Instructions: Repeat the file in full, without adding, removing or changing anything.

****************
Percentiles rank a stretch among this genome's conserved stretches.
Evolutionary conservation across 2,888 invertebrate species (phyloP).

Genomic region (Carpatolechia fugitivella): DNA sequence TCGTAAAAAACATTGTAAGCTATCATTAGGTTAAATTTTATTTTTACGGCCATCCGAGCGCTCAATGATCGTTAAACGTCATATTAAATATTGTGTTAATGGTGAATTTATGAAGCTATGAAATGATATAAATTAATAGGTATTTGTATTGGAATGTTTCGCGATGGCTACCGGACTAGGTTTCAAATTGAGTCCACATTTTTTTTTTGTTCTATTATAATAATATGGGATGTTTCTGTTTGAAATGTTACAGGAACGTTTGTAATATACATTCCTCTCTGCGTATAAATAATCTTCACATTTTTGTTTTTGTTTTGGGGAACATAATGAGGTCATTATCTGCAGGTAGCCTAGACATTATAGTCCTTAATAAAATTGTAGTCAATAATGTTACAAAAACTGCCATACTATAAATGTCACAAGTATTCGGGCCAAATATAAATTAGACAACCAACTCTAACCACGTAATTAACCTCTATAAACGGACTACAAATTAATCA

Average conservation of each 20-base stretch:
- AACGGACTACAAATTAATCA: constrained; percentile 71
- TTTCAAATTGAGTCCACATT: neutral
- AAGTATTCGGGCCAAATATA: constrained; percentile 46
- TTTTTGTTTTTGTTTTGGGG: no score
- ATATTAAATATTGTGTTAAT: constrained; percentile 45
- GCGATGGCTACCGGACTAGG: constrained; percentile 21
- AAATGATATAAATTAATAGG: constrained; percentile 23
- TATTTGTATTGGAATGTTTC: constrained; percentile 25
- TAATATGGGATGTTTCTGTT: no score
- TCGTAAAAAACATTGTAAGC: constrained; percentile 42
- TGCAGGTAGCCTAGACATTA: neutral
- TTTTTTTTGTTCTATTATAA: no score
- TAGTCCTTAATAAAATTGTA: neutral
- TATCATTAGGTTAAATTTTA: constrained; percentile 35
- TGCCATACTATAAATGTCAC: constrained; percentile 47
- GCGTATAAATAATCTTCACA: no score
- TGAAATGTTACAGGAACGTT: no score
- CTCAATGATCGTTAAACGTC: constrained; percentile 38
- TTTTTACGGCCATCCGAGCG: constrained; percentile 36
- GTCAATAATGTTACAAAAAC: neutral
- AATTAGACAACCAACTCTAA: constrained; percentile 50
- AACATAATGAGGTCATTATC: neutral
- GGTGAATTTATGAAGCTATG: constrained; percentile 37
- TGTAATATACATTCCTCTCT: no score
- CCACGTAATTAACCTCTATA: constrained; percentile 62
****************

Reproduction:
Percentiles rank a stretch among this genome's conserved stretches.
Evolutionary conservation across 2,888 invertebrate species (phyloP).

Genomic region (Carpatolechia fugitivella): DNA sequence TCGTAAAAAACATTGTAAGCTATCATTAGGTTAAATTTTATTTTTACGGCCATCCGAGCGCTCAATGATCGTTAAACGTCATATTAAATATTGTGTTAATGGTGAATTTATGAAGCTATGAAATGATATAAATTAATAGGTATTTGTATTGGAATGTTTCGCGATGGCTACCGGACTAGGTTTCAAATTGAGTCCACATTTTTTTTTTGTTCTATTATAATAATATGGGATGTTTCTGTTTGAAATGTTACAGGAACGTTTGTAATATACATTCCTCTCTGCGTATAAATAATCTTCACATTTTTGTTTTTGTTTTGGGGAACATAATGAGGTCATTATCTGCAGGTAGCCTAGACATTATAGTCCTTAATAAAATTGTAGTCAATAATGTTACAAAAACTGCCATACTATAAATGTCACAAGTATTCGGGCCAAATATAAATTAGACAACCAACTCTAACCACGTAATTAACCTCTATAAACGGACTACAAATTAATCA

Average conservation of each 20-base stretch:
- AACGGACTACAAATTAATCA: constrained; percentile 71
- TTTCAAATTGAGTCCACATT: neutral
- AAGTATTCGGGCCAAATATA: constrained; percentile 46
- TTTTTGTTTTTGTTTTGGGG: no score
- ATATTAAATATTGTGTTAAT: constrained; percentile 45
- GCGATGGCTACCGGACTAGG: constrained; percentile 21
- AAATGATATAAATTAATAGG: constrained; percentile 23
- TATTTGTATTGGAATGTTTC: constrained; percentile 25
- TAATATGGGATGTTTCTGTT: no score
- TCGTAAAAAACATTGTAAGC: constrained; percentile 42
- TGCAGGTAGCCTAGACATTA: neutral
- TTTTTTTTGTTCTATTATAA: no score
- TAGTCCTTAATAAAATTGTA: neutral
- TATCATTAGGTTAAATTTTA: constrained; percentile 35
- TGCCATACTATAAATGTCAC: constrained; percentile 47
- GCGTATAAATAATCTTCACA: no score
- TGAAATGTTACAGGAACGTT: no score
- CTCAATGATCGTTAAACGTC: constrained; percentile 38
- TTTTTACGGCCATCCGAGCG: constrained; percentile 36
- GTCAATAATGTTACAAAAAC: neutral
- AATTAGACAACCAACTCTAA: constrained; percentile 50
- AACATAATGAGGTCATTATC: neutral
- GGTGAATTTATGAAGCTATG: constrained; percentile 37
- TGTAATATACATTCCTCTCT: no score
- CCACGTAATTAACCTCTATA: constrained; percentile 62